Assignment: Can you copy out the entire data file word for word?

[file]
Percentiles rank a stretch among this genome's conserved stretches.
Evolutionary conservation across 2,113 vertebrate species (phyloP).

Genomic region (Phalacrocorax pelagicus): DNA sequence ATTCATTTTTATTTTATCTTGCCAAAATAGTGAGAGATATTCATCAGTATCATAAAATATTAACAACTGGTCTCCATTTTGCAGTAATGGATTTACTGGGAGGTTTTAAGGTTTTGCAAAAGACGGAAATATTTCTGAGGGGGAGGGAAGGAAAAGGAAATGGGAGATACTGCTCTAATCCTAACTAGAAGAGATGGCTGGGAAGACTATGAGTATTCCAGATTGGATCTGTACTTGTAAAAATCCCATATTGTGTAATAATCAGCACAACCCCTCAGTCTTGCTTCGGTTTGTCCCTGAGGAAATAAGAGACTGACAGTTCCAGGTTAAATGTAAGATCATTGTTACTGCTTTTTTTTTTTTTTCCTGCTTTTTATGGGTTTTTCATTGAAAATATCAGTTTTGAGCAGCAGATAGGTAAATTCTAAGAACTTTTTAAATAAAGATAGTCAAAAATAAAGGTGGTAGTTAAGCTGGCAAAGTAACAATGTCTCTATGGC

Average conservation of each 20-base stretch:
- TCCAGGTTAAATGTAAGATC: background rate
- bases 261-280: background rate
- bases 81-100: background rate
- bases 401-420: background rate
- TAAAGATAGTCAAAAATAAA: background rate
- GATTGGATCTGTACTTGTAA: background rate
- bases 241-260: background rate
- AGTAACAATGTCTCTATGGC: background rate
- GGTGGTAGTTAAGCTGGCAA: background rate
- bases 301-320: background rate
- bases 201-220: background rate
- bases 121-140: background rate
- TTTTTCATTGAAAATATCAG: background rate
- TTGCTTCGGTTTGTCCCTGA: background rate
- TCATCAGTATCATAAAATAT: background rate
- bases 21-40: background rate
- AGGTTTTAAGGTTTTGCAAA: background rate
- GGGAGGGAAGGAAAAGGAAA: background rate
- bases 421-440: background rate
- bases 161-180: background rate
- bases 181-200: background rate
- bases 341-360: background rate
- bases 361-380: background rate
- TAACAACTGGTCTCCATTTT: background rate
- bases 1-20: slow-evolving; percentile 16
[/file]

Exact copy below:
Percentiles rank a stretch among this genome's conserved stretches.
Evolutionary conservation across 2,113 vertebrate species (phyloP).

Genomic region (Phalacrocorax pelagicus): DNA sequence ATTCATTTTTATTTTATCTTGCCAAAATAGTGAGAGATATTCATCAGTATCATAAAATATTAACAACTGGTCTCCATTTTGCAGTAATGGATTTACTGGGAGGTTTTAAGGTTTTGCAAAAGACGGAAATATTTCTGAGGGGGAGGGAAGGAAAAGGAAATGGGAGATACTGCTCTAATCCTAACTAGAAGAGATGGCTGGGAAGACTATGAGTATTCCAGATTGGATCTGTACTTGTAAAAATCCCATATTGTGTAATAATCAGCACAACCCCTCAGTCTTGCTTCGGTTTGTCCCTGAGGAAATAAGAGACTGACAGTTCCAGGTTAAATGTAAGATCATTGTTACTGCTTTTTTTTTTTTTTCCTGCTTTTTATGGGTTTTTCATTGAAAATATCAGTTTTGAGCAGCAGATAGGTAAATTCTAAGAACTTTTTAAATAAAGATAGTCAAAAATAAAGGTGGTAGTTAAGCTGGCAAAGTAACAATGTCTCTATGGC

Average conservation of each 20-base stretch:
- TCCAGGTTAAATGTAAGATC: background rate
- bases 261-280: background rate
- bases 81-100: background rate
- bases 401-420: background rate
- TAAAGATAGTCAAAAATAAA: background rate
- GATTGGATCTGTACTTGTAA: background rate
- bases 241-260: background rate
- AGTAACAATGTCTCTATGGC: background rate
- GGTGGTAGTTAAGCTGGCAA: background rate
- bases 301-320: background rate
- bases 201-220: background rate
- bases 121-140: background rate
- TTTTTCATTGAAAATATCAG: background rate
- TTGCTTCGGTTTGTCCCTGA: background rate
- TCATCAGTATCATAAAATAT: background rate
- bases 21-40: background rate
- AGGTTTTAAGGTTTTGCAAA: background rate
- GGGAGGGAAGGAAAAGGAAA: background rate
- bases 421-440: background rate
- bases 161-180: background rate
- bases 181-200: background rate
- bases 341-360: background rate
- bases 361-380: background rate
- TAACAACTGGTCTCCATTTT: background rate
- bases 1-20: slow-evolving; percentile 16